Bridging the Gap: a conference for young environmentalists

Bridging the Gap: a conference for young environmentalists

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Barriers and solutions for young people entering the environmental sector.

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The environmental sector (including conservation) is one of the hardest sectors for young people to enter, not least because of fierce competition for jobs. The sector also suffers from a lack of diversity, especially ethnic. Yet the sector is vital for a sustainable planet. What's going wrong? What could be done better?

On International Youth Day 2020, join other young people and staff from environmental organisations for presentations and discussion exploring the value of young people, the difficulties young people face when entering the environmental sector, and how we could overcome these barriers.

Including presentations by two inspiring young environmentalists, Mya-Rose Craig (a.k.a. Birdgirl) and Joshua Styles, as well as Groundwork UK.

This conference will be held on Zoom (joining details will be emailed to those with a ticket).

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Mya-Rose Craig, age 17, is a prominent naturalist, passionate about birds and conservation whilst respecting indigenous peoples, the youngest person to see half of the world's bird species and author of the blog 'Birdgirl'.

She gives talks, speaking with figures such as Greta Thunberg and Chris Packham, attends Downing Street meetings, writes articles and has appeared on Springwatch, Countryfile and a documentary about bird decline. As President of Black2Nature, she is the youngest person ever to be awarded an honorary Doctorate, fights for equal access to nature, and organises nature camps and conferences.

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Joshua Styles is a 24 year-old ecologist, with a fervour for botany and all things green.

At the age of 6, he began to grow fruit and vegetables which used to fascinate him for hours on end as a child. Watching an episode of Gardener’s World before the age of 10, he saw Monty Donn encouraging people to grow wildflowers, and decided to give it a go. After seeing the resulting swarms of solitary bees and the incredible variety of invertebrate life, Josh decided to root up his vegetables and grow wild plants across the entirety of his garden. Since then, he has never looked back, and has been involved in volunteering for conservation organisations including Lancashire & Cheshire Wildlife Trusts, the World Wildfowl Trust, RSPB, Natural England and many more, working with Britain’s rare flora.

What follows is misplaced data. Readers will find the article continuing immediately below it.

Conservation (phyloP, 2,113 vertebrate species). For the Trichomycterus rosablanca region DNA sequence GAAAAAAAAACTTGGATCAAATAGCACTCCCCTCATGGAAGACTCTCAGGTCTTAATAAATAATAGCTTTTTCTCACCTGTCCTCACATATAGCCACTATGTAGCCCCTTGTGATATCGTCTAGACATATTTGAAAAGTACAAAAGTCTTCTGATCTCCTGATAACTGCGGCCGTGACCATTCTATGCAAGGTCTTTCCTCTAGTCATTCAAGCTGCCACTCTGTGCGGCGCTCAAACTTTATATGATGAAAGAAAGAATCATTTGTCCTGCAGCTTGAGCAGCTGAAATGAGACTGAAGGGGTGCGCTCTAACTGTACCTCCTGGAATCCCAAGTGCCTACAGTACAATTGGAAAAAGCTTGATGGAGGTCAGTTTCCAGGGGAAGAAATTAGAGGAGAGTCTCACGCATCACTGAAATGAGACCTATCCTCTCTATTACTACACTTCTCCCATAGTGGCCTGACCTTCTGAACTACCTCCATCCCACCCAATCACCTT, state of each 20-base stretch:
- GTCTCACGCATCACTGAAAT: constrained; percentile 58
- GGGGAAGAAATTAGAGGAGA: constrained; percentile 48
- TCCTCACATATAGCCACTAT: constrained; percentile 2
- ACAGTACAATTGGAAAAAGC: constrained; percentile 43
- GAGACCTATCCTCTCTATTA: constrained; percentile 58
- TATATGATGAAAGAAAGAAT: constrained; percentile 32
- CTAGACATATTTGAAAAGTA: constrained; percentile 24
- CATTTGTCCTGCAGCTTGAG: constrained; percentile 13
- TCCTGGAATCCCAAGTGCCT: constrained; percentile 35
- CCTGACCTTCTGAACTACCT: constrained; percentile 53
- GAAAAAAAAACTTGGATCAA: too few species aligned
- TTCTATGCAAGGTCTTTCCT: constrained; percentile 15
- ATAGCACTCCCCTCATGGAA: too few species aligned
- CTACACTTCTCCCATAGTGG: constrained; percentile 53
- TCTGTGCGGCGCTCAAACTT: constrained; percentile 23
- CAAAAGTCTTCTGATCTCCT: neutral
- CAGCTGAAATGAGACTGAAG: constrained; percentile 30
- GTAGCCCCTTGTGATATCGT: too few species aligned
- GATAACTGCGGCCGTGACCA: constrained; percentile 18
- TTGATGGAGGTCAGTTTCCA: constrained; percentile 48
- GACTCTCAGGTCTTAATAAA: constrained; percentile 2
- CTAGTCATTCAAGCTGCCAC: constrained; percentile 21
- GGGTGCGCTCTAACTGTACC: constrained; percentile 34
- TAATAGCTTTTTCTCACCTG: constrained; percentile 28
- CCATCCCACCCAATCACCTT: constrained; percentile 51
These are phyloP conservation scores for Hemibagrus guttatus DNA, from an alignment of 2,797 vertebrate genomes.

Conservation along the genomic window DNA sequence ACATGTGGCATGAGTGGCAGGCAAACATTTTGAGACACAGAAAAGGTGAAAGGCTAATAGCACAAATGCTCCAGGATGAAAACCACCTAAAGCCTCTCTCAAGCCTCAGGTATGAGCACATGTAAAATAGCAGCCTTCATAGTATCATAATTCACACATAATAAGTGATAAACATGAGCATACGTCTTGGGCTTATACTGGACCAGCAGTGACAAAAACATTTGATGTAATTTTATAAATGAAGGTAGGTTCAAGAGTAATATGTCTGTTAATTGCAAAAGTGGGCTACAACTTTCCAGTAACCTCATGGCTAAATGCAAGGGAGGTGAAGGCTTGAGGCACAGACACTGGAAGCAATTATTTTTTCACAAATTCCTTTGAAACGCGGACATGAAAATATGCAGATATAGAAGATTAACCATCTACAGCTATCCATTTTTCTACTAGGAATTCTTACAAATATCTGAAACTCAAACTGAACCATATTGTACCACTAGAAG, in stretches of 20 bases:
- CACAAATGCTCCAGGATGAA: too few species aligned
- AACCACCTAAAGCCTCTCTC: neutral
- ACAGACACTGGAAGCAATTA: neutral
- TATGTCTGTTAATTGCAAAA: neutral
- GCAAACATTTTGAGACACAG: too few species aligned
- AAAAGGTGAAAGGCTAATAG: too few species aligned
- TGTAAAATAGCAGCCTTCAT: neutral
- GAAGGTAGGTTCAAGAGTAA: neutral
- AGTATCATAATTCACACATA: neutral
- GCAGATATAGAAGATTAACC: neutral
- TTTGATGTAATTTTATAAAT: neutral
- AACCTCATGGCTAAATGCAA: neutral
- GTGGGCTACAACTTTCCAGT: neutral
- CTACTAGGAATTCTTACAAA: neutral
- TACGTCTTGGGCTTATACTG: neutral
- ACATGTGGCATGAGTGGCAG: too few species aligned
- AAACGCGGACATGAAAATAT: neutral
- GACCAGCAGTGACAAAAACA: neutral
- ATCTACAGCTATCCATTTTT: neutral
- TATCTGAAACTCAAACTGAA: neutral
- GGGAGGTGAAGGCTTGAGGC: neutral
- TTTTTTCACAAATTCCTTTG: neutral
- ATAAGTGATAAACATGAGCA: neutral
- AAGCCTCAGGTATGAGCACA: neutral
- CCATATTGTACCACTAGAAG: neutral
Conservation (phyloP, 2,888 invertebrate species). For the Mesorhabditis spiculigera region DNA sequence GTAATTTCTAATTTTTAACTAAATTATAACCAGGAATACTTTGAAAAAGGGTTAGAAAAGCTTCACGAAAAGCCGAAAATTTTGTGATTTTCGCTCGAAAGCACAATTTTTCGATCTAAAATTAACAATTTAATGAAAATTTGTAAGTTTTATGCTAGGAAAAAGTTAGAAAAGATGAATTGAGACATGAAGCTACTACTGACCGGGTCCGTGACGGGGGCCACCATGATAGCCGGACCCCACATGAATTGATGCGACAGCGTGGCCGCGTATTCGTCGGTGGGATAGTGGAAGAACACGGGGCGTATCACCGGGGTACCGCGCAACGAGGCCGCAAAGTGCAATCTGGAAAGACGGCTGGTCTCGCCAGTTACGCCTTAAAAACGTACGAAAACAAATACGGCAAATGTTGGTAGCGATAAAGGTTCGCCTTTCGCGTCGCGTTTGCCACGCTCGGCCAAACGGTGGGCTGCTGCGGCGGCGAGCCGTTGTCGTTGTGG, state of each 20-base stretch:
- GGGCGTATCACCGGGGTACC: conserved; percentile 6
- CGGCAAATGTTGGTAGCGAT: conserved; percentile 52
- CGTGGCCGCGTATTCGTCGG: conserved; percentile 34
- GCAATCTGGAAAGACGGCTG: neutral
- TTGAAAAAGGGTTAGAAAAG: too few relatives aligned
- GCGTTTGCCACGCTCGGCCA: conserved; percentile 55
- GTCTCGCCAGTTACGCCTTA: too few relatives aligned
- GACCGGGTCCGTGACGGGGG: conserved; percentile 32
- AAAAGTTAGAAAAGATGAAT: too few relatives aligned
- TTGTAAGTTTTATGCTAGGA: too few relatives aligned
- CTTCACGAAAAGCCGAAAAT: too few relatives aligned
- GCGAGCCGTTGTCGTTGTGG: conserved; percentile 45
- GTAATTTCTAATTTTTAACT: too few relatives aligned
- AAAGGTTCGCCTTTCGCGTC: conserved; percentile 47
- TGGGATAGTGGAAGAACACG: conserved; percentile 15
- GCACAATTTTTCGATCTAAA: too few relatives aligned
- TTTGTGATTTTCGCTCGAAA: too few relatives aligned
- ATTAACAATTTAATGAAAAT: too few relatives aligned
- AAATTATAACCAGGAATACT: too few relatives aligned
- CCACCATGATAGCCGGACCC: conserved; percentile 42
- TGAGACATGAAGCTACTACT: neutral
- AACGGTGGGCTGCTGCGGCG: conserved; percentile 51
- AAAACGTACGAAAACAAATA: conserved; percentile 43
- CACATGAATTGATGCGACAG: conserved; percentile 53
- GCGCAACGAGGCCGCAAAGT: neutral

Following extensive voluntary work in his teens, Josh’s outstanding contribution to conservation and academic excellence was recognised during his stay at Edge Hill University, where he was awarded successive academic achievement awards, an Excellence Scholarship, Chancellor’s Scholarship and the Study Award for highest aggregate mark across the Faculty of Arts and Sciences.

Today, as well as broadcasting his extraordinary love for plants on his own personal YouTube channel, Josh is also Project Coordinator for the North-West Rare Plant Initiative (NWRPI), an innovative and ambitious conservation programme supported by Chester Zoo and Lancashire Wildlife Trust. This project, aiming to reverse the fortunes of 45 plant species on the brink of extinction in NW England, has received a great deal of attention at both local and national scales, with a number of NWRPI reintroduction programmes featured in outlets including BBC News, Sky News, Atlas Obscura and BBC Wildlife Magazine.

Josh’s very first documentary from 2018, Brilliant British Botany, an eight-minute-long, self-produced video looking at some of Britain’s own fascinating flora, won him the ‘Presenter Award’ of Back from the Brink’s film and photography competition.

Since then, Josh has also featured in the popular Guardian short film Plants before Pandas and has shown appeal to BBC Springwatch, The One Show and BBC Inside Out (northwest), amongst others.

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Groundwork is a federation of charities working nationally and locally to transform lives in the UK’s most disadvantaged communities.

We’re passionate about creating a future where every neighbourhood is vibrant and green, every community is strong and able to shape its own destiny and no-one is held back by their background or circumstances. We help people gain confidence and skills, get into training and work, protect and improve green spaces, lead more active lives and overcome significant challenges such as poverty, isolation, low skills and poor health.

Bridging the Gap: a conference for young environmentalists image
Bridging the Gap: a conference for young environmentalists image

The Tomorrow's Natural Leaders programme is an Our Bright Future project for young people aged 16-24 run by Yorkshire Wildlife Trust and funded by the National Lottery Community Fund. For more information on what we do, see and follow out Instagram page @youthwildlifeteam

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